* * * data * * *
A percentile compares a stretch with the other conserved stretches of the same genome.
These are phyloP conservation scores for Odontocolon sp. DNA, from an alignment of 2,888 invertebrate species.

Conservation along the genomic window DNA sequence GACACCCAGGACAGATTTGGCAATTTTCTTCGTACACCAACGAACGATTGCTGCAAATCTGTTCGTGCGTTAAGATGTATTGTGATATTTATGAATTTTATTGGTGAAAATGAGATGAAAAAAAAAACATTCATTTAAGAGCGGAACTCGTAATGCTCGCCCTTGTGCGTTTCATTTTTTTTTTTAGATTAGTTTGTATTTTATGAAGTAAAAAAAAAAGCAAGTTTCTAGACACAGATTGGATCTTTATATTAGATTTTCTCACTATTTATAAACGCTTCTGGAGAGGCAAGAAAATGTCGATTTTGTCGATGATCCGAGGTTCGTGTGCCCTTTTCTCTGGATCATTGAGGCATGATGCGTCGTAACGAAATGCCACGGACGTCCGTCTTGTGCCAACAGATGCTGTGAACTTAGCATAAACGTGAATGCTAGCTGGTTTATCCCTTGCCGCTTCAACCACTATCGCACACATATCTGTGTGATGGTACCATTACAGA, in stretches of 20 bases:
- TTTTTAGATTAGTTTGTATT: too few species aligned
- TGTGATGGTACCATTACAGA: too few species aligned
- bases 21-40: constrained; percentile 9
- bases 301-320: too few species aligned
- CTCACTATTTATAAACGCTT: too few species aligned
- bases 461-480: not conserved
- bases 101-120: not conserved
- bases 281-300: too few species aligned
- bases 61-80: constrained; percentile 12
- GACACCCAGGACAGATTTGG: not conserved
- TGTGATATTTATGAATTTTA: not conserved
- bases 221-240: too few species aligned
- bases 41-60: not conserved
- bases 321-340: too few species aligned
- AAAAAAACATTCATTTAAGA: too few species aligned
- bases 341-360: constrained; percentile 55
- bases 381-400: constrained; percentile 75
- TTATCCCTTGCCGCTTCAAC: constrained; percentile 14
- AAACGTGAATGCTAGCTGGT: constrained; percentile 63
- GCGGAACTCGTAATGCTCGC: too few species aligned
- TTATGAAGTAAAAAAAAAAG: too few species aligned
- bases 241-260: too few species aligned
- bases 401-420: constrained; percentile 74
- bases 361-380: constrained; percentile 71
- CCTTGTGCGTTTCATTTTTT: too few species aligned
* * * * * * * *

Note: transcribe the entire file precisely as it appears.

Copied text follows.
A percentile compares a stretch with the other conserved stretches of the same genome.
These are phyloP conservation scores for Odontocolon sp. DNA, from an alignment of 2,888 invertebrate species.

Conservation along the genomic window DNA sequence GACACCCAGGACAGATTTGGCAATTTTCTTCGTACACCAACGAACGATTGCTGCAAATCTGTTCGTGCGTTAAGATGTATTGTGATATTTATGAATTTTATTGGTGAAAATGAGATGAAAAAAAAAACATTCATTTAAGAGCGGAACTCGTAATGCTCGCCCTTGTGCGTTTCATTTTTTTTTTTAGATTAGTTTGTATTTTATGAAGTAAAAAAAAAAGCAAGTTTCTAGACACAGATTGGATCTTTATATTAGATTTTCTCACTATTTATAAACGCTTCTGGAGAGGCAAGAAAATGTCGATTTTGTCGATGATCCGAGGTTCGTGTGCCCTTTTCTCTGGATCATTGAGGCATGATGCGTCGTAACGAAATGCCACGGACGTCCGTCTTGTGCCAACAGATGCTGTGAACTTAGCATAAACGTGAATGCTAGCTGGTTTATCCCTTGCCGCTTCAACCACTATCGCACACATATCTGTGTGATGGTACCATTACAGA, in stretches of 20 bases:
- TTTTTAGATTAGTTTGTATT: too few species aligned
- TGTGATGGTACCATTACAGA: too few species aligned
- bases 21-40: constrained; percentile 9
- bases 301-320: too few species aligned
- CTCACTATTTATAAACGCTT: too few species aligned
- bases 461-480: not conserved
- bases 101-120: not conserved
- bases 281-300: too few species aligned
- bases 61-80: constrained; percentile 12
- GACACCCAGGACAGATTTGG: not conserved
- TGTGATATTTATGAATTTTA: not conserved
- bases 221-240: too few species aligned
- bases 41-60: not conserved
- bases 321-340: too few species aligned
- AAAAAAACATTCATTTAAGA: too few species aligned
- bases 341-360: constrained; percentile 55
- bases 381-400: constrained; percentile 75
- TTATCCCTTGCCGCTTCAAC: constrained; percentile 14
- AAACGTGAATGCTAGCTGGT: constrained; percentile 63
- GCGGAACTCGTAATGCTCGC: too few species aligned
- TTATGAAGTAAAAAAAAAAG: too few species aligned
- bases 241-260: too few species aligned
- bases 401-420: constrained; percentile 74
- bases 361-380: constrained; percentile 71
- CCTTGTGCGTTTCATTTTTT: too few species aligned